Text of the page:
DEF CON Hackers Expose Voting Machine Vulnerability
It did not take long for attendees at this year’s DEF CON hacking conference in Las Vegas to find and exploit voting machine vulnerabilities, with technology researcher Carsten Schurmann first gaining remote access to a WINVote machine in only 90 minutes. Amid recent speculation about the cybersecurity of U.S. electoral infrastructure, the conference’s organizers introduced Voting Village to the event, inviting attendees to hack a range of voting machines and registration systems, most of which are currently in use. By exploiting weaknesses like unpatched software, default password use, unsecured Wi-Fi access, and exposed ports through which malicious software could be installed, hackers were able to break into every machine in the room with relative ease through wireless, networked and hardware attacks. They were even able to uncover the unencrypted voter data of hundreds of thousands of people still on the machines, many of which had been purchased on eBay. Organizers and participants have reported the exploits in detail and hope to not only highlight the flaws in current electoral technology, but to encourage the security community to work on making it stronger.
Kanye West Sues Insurer Over Canceled Tour
In August, rapper Kanye West filed a federal lawsuit against several subsidiaries of Lloyd’s of London for delaying and thus far refusing to pay at least $9.8 million in cancelation insurance claims. Following several instances of erratic behavior on stage, West abruptly canceled his 2016 “Saint Pablo” tour and spent over a week being treated for an unspecified medical condition at UCLA’s Resnick Neuropsychiatric Hospital. His touring company, Very Good Touring, said that insurers have suggested West’s marijuana use may have contributed to his medical condition and could invalidate claims for costs of the canceled shows. West’s legal team said he and his company paid “hundreds of thousands of dollars in insurance premiums” and claimed the insurers have not paid after eight months because they are hunting “for some contrived excuse not to pay.”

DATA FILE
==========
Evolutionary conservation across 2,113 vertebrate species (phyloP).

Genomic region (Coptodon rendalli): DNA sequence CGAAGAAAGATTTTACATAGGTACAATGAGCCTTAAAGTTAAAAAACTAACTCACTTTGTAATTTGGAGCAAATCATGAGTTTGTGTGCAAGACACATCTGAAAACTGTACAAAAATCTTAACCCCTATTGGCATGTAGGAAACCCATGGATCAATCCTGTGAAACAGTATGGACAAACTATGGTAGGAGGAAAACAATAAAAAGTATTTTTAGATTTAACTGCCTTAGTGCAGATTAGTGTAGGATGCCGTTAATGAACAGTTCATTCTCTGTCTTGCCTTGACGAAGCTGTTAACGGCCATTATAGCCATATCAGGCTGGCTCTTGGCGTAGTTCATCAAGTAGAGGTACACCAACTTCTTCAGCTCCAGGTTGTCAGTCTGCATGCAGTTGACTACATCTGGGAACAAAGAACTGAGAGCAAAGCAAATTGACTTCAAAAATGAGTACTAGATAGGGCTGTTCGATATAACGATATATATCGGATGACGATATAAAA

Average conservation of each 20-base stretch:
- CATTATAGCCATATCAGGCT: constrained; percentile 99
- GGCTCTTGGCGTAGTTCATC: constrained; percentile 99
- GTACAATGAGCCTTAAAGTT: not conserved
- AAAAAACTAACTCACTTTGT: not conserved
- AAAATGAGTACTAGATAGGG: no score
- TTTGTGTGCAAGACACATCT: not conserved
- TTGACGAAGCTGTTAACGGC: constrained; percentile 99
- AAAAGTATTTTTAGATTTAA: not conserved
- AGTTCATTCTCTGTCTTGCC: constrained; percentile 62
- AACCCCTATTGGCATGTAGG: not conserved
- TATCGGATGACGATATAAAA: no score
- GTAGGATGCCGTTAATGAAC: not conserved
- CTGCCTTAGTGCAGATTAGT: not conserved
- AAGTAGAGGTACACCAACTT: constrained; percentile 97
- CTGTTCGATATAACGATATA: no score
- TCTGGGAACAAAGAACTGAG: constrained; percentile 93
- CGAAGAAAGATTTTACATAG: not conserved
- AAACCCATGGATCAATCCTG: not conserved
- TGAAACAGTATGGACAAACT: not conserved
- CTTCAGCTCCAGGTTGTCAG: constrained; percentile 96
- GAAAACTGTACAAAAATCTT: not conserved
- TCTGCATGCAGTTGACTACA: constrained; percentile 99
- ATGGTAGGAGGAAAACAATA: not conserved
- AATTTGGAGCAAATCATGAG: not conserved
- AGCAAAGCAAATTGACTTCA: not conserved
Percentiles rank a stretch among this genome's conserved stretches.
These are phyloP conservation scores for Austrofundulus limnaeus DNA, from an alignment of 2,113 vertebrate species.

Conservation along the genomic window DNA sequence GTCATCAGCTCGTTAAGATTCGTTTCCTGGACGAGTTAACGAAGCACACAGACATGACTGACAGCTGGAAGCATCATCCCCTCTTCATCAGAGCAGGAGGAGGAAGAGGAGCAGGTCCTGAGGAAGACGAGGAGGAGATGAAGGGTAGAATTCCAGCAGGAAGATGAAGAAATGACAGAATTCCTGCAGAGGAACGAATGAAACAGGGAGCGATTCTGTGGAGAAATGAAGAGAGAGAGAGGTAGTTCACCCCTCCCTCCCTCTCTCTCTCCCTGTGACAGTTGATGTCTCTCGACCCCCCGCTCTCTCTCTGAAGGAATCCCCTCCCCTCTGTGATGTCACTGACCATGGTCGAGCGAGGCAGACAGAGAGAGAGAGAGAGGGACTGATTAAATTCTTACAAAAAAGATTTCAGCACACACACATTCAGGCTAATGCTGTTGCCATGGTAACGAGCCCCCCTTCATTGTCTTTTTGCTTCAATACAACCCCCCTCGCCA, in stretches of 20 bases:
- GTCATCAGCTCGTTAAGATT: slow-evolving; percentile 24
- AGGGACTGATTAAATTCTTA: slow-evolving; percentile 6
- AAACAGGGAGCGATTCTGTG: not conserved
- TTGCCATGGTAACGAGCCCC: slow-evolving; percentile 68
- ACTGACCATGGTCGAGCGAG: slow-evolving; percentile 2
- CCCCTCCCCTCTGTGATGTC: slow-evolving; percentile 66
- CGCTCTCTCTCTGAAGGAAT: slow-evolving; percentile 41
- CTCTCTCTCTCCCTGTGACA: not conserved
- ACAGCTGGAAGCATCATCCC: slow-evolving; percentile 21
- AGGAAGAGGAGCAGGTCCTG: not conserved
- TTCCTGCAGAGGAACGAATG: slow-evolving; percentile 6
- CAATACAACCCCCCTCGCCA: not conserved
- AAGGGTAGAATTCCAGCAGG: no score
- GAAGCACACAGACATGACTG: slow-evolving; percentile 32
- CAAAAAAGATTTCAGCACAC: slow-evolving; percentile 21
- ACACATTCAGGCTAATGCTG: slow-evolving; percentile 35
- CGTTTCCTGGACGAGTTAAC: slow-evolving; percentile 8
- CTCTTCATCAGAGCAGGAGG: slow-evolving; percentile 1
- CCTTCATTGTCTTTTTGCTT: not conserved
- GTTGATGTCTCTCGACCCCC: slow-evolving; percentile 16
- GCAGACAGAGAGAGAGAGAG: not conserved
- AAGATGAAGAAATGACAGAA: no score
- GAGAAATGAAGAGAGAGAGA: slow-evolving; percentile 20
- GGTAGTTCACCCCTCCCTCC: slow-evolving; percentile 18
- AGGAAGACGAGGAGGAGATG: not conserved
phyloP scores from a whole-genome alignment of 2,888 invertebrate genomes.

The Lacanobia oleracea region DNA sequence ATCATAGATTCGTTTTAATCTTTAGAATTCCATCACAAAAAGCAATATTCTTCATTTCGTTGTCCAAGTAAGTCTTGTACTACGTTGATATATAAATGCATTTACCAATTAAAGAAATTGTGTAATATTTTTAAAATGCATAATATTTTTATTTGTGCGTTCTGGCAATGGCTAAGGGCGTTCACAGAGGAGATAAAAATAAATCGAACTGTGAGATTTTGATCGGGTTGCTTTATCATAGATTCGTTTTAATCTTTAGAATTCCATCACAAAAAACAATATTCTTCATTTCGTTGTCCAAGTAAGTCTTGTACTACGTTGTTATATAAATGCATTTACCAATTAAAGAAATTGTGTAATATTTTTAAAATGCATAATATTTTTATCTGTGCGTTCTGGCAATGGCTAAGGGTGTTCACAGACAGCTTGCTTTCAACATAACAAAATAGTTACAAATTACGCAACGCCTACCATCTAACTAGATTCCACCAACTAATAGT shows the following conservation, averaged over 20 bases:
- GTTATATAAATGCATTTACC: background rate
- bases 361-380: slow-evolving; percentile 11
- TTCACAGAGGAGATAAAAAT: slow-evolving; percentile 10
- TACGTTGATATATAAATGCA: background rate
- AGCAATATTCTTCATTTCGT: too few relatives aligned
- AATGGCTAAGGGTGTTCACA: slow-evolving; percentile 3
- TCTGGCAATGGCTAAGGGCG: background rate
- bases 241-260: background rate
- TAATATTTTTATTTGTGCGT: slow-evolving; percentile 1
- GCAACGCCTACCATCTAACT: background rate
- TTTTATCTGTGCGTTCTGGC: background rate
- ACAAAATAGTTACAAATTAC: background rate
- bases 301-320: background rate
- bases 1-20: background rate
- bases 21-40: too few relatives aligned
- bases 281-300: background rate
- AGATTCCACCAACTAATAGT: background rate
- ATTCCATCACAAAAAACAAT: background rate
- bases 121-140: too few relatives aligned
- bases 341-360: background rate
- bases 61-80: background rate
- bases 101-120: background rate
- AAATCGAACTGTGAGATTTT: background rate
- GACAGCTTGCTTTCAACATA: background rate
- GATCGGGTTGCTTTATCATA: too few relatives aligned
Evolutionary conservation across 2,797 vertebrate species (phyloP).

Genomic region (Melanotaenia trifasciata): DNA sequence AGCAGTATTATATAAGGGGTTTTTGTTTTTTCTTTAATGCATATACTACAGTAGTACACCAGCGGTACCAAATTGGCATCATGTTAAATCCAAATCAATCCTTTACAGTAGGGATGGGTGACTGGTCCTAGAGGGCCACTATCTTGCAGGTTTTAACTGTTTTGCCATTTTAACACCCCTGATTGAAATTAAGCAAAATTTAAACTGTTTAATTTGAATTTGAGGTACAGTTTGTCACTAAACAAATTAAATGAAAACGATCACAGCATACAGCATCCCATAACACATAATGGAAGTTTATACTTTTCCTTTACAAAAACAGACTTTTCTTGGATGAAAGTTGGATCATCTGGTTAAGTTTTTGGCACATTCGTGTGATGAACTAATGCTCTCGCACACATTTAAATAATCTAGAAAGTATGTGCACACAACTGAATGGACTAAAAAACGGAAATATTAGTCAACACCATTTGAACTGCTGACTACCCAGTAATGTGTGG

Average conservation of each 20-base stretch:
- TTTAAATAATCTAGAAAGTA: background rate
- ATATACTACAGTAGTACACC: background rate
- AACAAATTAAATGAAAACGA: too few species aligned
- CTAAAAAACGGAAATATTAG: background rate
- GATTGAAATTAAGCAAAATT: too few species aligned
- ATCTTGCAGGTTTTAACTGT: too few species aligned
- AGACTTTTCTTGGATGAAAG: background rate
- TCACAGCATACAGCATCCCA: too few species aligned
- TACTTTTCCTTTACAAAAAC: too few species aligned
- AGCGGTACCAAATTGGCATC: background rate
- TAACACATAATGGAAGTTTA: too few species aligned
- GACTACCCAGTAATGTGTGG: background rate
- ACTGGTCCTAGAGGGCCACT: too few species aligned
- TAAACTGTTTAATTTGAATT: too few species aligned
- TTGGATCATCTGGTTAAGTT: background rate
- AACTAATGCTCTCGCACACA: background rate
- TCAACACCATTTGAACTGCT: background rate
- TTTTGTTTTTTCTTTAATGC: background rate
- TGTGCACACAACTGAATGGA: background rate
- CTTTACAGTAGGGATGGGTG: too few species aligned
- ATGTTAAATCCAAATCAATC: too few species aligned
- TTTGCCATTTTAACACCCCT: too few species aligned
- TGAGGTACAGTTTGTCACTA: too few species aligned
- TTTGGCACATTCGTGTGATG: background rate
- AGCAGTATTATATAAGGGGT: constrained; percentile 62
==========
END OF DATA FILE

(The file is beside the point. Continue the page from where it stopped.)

Uber Underestimates Leasing Costs
After discovering that the program was losing 18 times more money per vehicle than previously anticipated, Uber has decided to wind-down or sell-off its U.S. auto-leasing business. The ride-hailing company’s Xchange Leasing division offered subprime leases to prospective Uber drivers whose poor credit scores prevented them from getting cars on their own. As part of the program, the company purchased 40,000 vehicles in 14 showrooms around the country. The company initially estimated average losses of $500 per vehicle, but found that the losses were actually closer to $9,000 per vehicle. As many as 500 Uber employees could be affected by the decision, amounting to 3% of the company’s 15,000-person workforce.
Game of Hackers
In a security breach at HBO, hackers reportedly stole 1.5 terabytes of proprietary company data, including scripts for unaired episodes of Game of Thrones and internal company documents and emails containing contract and budget information, operational details, and personal phone numbers and email addresses of popular actors. The hackers began leaking some of this information to the public and promised to reveal more if HBO did not pay a substantial ransom. In a video addressed to CEO Richard Plepler, the hackers claimed that HBO was their 17th blackmail target and that they have made $12 to $15 million a year from similar attacks. They subsequently demanded HBO pay their “six-month salary in bitcoin,” for the amount of time they say it took them to infiltrate the network and obtain the data. A leaked email revealed that HBO made an initial “good faith” offer to the hackers of $250,000.
Rethinking Wildfire Management
With the United States experiencing an increasing number of wildfires in recent years—and with it, the loss of firefighter lives and billions of dollars in suppression costs—forest fire management strategies have come under question. Many experts have even asked if these fires should be suppressed at all, since a successful burn can clear a forest floor of fallen trees and debris and prevent a more serious conflagration in the future. In response, the U.S. Forest Service has started incorporating computer models to analyze the terrain, forest type and possible weather scenarios on a case-by-case basis to determine if certain fires should be allowed to burn out on their own. As more homes and businesses are built on the edges of wooded areas, such decisions will prove increasingly important.
N.C. Outer Banks Face Power Outage
In the early morning hours of July 27, a construction crew working on the new Bonner Bridge to the Outer Banks region of North Carolina damaged an underground transmission cable, causing a complete blackout to Hatteras and Ocracoke Islands at the peak of the summer tourist season. Gov. Roy Cooper declared a state of emergency and as many as 10,000 tourists were evacuated so that repair work could begin. Most of the businesses on the islands were forced to close, although some restaurants and stores were able to stay open with the use of generators. While it was initially estimated that the damaged cable would take weeks to repair, severely curtailing tourism revenue vital to the region, power was ultimately restored eight days later.